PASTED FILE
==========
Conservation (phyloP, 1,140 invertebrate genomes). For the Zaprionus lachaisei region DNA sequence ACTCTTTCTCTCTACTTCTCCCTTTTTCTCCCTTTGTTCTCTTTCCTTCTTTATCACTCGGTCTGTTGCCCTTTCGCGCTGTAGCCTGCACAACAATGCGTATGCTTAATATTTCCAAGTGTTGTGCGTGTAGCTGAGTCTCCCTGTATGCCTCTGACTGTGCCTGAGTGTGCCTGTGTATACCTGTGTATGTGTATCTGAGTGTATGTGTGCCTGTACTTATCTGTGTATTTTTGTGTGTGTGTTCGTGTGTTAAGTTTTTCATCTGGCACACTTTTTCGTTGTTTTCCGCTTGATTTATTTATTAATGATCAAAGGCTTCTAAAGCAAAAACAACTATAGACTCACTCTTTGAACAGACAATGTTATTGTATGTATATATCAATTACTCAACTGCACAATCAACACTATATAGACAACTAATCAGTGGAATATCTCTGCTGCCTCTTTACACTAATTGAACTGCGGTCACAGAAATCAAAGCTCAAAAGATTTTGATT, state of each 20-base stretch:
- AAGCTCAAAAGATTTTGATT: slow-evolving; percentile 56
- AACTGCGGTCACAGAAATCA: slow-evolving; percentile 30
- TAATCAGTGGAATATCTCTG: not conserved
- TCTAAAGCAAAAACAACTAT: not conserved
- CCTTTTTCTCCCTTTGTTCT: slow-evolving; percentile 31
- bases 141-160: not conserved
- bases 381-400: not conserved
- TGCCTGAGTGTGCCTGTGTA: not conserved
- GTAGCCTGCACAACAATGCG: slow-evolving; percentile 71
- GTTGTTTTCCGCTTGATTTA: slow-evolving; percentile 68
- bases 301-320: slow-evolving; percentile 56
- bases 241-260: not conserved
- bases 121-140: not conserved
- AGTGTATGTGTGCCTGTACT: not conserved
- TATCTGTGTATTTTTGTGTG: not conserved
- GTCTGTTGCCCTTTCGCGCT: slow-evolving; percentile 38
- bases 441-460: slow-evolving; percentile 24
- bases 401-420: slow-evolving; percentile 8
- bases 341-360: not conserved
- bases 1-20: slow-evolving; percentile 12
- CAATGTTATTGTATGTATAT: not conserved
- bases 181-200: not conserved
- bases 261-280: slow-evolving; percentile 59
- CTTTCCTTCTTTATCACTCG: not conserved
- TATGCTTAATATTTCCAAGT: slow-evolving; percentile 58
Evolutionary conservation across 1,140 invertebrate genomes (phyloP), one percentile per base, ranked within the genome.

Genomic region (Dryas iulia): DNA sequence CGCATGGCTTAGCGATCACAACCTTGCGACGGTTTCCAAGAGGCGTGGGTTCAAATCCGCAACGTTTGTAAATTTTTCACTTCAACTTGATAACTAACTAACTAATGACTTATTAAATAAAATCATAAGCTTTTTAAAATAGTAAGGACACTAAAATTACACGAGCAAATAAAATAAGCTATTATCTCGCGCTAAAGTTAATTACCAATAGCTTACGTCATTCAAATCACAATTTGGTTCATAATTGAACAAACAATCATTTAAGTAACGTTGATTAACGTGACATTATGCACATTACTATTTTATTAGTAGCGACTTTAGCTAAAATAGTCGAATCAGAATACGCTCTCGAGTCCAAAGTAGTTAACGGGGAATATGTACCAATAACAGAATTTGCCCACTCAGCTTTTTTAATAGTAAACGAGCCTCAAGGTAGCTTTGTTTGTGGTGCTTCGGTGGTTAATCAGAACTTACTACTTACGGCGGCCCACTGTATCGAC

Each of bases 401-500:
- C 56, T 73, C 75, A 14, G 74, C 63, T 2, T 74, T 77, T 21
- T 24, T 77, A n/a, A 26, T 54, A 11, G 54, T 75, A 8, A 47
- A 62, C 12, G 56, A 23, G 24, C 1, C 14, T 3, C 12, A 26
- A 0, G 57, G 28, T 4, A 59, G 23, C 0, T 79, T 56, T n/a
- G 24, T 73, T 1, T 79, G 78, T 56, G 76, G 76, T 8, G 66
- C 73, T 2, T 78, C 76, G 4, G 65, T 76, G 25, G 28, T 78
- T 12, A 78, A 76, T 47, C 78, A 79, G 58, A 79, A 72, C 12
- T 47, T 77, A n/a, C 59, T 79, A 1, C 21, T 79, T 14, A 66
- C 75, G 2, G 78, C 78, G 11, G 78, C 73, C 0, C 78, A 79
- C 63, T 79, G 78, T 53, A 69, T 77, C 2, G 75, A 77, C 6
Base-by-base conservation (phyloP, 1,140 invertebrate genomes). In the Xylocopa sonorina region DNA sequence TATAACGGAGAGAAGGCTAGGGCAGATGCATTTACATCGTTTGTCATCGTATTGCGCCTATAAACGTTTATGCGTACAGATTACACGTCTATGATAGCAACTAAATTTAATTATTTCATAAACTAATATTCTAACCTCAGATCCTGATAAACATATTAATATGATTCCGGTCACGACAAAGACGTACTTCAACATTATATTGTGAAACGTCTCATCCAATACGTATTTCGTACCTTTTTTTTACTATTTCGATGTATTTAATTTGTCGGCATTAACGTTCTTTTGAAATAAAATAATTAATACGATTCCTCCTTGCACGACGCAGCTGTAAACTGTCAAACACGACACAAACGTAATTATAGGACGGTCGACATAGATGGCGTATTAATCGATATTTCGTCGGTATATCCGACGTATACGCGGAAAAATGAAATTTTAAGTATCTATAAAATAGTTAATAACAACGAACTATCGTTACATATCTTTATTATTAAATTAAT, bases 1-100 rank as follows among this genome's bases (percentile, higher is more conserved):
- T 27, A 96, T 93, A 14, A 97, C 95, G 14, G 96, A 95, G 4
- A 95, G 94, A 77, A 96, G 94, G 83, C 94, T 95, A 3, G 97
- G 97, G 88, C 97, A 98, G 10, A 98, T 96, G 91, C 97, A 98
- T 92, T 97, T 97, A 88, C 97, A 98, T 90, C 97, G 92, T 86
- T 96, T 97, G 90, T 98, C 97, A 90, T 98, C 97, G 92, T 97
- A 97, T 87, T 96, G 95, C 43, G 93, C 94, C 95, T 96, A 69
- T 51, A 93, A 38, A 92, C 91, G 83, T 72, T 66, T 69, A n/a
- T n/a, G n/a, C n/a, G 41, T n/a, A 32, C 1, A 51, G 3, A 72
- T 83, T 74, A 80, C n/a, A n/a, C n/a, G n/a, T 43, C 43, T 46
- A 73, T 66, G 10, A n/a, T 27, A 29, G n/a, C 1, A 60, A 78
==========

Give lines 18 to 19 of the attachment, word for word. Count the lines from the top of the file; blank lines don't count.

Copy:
- bases 441-460: slow-evolving; percentile 24
- bases 401-420: slow-evolving; percentile 8